The fisherman says: "I go on board my boat and cast my net into the river and cast my angle and baits and what they catch I take. I cast the unclean fish away and take the clean for meat. The citizens buy my fish. I cannot catch as many as I could sell, eels and pike, minnows and trout and lampreys. Sometimes I fish in the sea, but seldom, for it is a far row for me to the sea. I catch there herring and salmon, porpoises and sturgeon and crabs, mussels, periwinkles, sea-cockles, plaice and fluke and lobsters and many of the like. It is a perilous thing to catch a whale. It is pleasanter for me to go to the river with my boat than to go with many boats whale-hunting."

The fowler says: "In many ways I trick the birds—sometimes with nets, with snares, with lime, with whistling, with a hawk, with traps. My hawks feed themselves and me in winter, and in Lent I let them fly off to the woods and I catch me young birds in harvest and tame them. But many feed the tamed ones the summer over, that they have them ready again."

The merchant says: "I go aboard my ships with my goods, and go over sea and sell my things and buy precious things which are not produced in this country and bring them hither to you, brocade and silk, precious gems and gold, various raiment and dye-stuffs, wine and oil, ivory, and brass and bronze, copper and tin, sulphur and glass and the like. And I wish to sell them dearer here than I buy them there, that I may get some profit wherewith I may feed myself and my wife and my sons."

While all the village people were busy at their work in the fields, they must have peace and order in the land. Every week, the lord and the freemen met together under the great oak tree to talk about business. If they heard of any evil deed done near their village, the lord rode out at the head of all the men who could ride or run, to find the evil doer, and they searched for miles, shouting "Hi! Hi!" and if they passed through any village, they summoned every freeman to follow in the chase. When the thief was found, he was brought back to his own village, and if he could not find any who would stand by him as "oath helpers," then none would listen to his tale. They said that only the great god could judge, so they prayed that Odin would send a sign. Sometimes, they bound the prisoner hand and foot and threw him into the village pond; if he floated they said, "He is not guilty." Sometimes, they burned the prisoner with hot irons or made him thrust his hand into boiling water; then the wounds were bound up; and if, after three days, they were healed and there was no scar, they said, "He is not guilty." But this did not happen often.

Sometimes, if the man had a bad character, they branded him on the forehead with the sign of a wolf's head and took him to the forest, where he had to live all the rest of his life, for no one would have an outlaw in a village. If a man were afraid of being made an outlaw, he must find a great lord and ask him to protect him. If the man promised to work for a lord or gave him a present of fish or corn or honey every year he could find a lord. If it should happen that he were caught by the Hue and Cry, on that day the word of his lord in his favour was worth more than the words of six freemen against him. So most people worked for a lord.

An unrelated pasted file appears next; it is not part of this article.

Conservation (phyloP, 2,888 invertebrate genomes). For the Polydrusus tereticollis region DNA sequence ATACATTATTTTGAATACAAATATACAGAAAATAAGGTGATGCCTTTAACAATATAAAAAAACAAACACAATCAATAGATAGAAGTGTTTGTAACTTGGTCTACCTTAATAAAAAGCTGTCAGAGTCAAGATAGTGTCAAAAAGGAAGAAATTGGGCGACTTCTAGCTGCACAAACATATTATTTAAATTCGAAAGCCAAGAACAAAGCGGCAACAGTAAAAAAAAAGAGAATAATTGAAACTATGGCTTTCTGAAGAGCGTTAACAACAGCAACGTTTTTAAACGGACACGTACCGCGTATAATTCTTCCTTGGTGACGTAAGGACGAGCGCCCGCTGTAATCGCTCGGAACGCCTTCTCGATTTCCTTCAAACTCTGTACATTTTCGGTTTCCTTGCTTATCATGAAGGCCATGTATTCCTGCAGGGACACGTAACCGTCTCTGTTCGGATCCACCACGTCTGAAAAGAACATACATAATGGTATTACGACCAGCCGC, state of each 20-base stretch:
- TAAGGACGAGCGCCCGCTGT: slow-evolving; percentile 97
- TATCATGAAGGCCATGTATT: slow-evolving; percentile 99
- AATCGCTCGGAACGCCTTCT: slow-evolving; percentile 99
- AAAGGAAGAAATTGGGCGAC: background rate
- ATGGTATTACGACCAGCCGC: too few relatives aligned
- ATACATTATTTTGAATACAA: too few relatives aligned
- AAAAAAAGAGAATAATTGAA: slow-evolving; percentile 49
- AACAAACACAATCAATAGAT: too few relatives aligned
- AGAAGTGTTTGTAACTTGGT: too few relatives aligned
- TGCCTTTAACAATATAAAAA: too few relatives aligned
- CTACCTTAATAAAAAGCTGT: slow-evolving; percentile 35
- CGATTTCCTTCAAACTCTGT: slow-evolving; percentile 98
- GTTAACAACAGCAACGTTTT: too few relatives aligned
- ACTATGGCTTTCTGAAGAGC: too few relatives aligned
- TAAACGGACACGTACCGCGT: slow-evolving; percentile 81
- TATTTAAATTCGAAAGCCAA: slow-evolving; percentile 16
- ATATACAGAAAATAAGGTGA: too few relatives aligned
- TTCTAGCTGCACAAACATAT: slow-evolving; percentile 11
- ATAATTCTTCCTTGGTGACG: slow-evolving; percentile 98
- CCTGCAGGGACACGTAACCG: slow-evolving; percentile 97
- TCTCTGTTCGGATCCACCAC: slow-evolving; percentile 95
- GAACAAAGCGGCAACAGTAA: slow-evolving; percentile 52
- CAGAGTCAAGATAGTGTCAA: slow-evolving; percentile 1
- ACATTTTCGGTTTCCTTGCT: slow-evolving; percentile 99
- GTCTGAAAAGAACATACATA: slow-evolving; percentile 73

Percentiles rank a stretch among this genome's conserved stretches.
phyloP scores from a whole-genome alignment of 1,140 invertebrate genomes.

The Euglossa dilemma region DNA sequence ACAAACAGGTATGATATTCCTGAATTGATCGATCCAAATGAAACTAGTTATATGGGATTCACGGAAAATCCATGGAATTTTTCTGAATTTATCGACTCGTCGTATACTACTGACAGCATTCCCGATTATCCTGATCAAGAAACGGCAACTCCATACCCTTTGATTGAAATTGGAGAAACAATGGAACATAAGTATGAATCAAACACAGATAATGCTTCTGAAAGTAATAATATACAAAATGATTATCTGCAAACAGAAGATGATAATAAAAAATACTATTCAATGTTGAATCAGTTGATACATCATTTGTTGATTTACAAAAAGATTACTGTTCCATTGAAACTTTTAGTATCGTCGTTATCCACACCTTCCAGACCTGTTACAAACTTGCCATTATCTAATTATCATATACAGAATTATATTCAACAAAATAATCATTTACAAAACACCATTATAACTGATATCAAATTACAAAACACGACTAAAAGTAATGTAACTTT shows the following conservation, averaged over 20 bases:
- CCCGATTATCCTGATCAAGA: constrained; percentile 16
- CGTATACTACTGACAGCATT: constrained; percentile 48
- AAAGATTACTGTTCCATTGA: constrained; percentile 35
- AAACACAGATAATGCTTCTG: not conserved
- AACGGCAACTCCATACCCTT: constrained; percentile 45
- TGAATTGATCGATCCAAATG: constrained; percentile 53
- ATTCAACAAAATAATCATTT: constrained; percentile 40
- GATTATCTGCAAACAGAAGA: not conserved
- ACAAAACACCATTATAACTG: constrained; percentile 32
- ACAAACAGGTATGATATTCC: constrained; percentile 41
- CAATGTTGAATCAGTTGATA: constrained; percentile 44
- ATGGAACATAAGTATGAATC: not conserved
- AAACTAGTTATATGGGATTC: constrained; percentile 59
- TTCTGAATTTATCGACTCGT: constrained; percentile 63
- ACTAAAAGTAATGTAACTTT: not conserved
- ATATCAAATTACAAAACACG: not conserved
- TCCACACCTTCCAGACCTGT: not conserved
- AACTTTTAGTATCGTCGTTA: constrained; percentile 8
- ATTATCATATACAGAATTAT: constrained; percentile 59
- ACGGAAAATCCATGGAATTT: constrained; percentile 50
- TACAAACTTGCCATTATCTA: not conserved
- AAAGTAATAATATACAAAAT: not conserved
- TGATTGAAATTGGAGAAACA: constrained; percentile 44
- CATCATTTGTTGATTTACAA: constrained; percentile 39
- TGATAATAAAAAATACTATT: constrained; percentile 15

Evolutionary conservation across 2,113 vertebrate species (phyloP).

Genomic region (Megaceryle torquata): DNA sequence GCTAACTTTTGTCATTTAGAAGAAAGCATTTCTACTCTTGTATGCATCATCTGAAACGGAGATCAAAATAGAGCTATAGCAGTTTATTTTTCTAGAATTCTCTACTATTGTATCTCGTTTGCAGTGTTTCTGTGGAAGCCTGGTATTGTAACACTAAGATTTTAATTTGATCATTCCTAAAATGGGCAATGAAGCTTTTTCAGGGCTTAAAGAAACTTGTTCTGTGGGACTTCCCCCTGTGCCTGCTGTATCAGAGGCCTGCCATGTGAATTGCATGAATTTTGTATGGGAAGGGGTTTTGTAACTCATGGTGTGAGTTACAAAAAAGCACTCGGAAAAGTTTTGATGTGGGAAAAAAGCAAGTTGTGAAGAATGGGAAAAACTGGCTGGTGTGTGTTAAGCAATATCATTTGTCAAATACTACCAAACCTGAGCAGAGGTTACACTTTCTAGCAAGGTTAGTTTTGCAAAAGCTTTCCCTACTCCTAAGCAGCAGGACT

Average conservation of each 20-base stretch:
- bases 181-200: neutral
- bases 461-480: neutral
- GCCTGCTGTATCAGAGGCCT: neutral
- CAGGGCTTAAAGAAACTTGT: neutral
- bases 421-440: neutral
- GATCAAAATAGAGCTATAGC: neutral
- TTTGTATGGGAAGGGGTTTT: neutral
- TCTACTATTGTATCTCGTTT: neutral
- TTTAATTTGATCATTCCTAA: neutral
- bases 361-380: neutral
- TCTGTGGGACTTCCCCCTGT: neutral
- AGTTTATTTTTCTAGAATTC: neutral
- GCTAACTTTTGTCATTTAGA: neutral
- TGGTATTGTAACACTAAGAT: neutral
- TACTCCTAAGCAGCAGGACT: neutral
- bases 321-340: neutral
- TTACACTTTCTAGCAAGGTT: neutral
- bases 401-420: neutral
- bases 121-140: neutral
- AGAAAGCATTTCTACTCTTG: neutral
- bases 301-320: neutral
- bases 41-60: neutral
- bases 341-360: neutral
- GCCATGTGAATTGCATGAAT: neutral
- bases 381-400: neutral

As time went on, the King began to call the lords and freemen together to ask them about a great war, or to make some new laws. They did not like going very much, for travelling was troublesome and dangerous. So the King usually asked only his cup-bearer and chamberlain and the great men of his court for advice.

  [1] Ælfric's Dialogues.




Some there were who had heard of Christ in the old days, but a band of monks landing on the coast of Kent brought the news again to this country. Pope Gregory had sent Augustine from Rome to tell the Saxons about Christ, for he was sorry that they loved Odin and Thor, and did not know any other god. Ethelbert, the King of Kent, had a Christian wife, and he was very anxious to know what these strangers had to say about the new God. But he was afraid that they might know how to work charms and to call out wicked spirits, so he let Augustine and his monks preach to the people out of doors, for he thought that they could not harm any one in the open air. When the Roman monks preached, many people became Christians, but the old Saxon poets sang sorrowful stories of Odin's anger, and how the gods had left the world for ever because the people were not faithful. Bede tells a story of how the old wise men of Northumbria met together to decide whether they would give up the old gods for Christ or not, and as they sat in solemn silence, thinking of this great thing, an old man rose and said, "The present life of man, O King, seems to me like the swift flight of a sparrow, who on a wintry night darts into the hall, as we sit at supper. He flies from the storms of wind and rain outside, and for a brief space abides in the warmth and light, and then vanishes again into the darkness whence he came. So is the life of man, for we know not whence we came nor whither we go. Therefore if this stranger can tell us anything more certain, we should hearken gladly to him." Thus, they became Christians. They built churches in their villages; first of wood, then of stone.

Many Christian teachers then came to England and built homes or monasteries, wherever they went, first of rough timber, then of stone. They made clearings in the forests and drained the fenlands, and the people followed and built houses for themselves near the monasteries, for they found that they could learn many things from the monks. The sick, the poor, the tired and the old were always welcome, and travellers too were glad to rest there, for there were no inns in those days.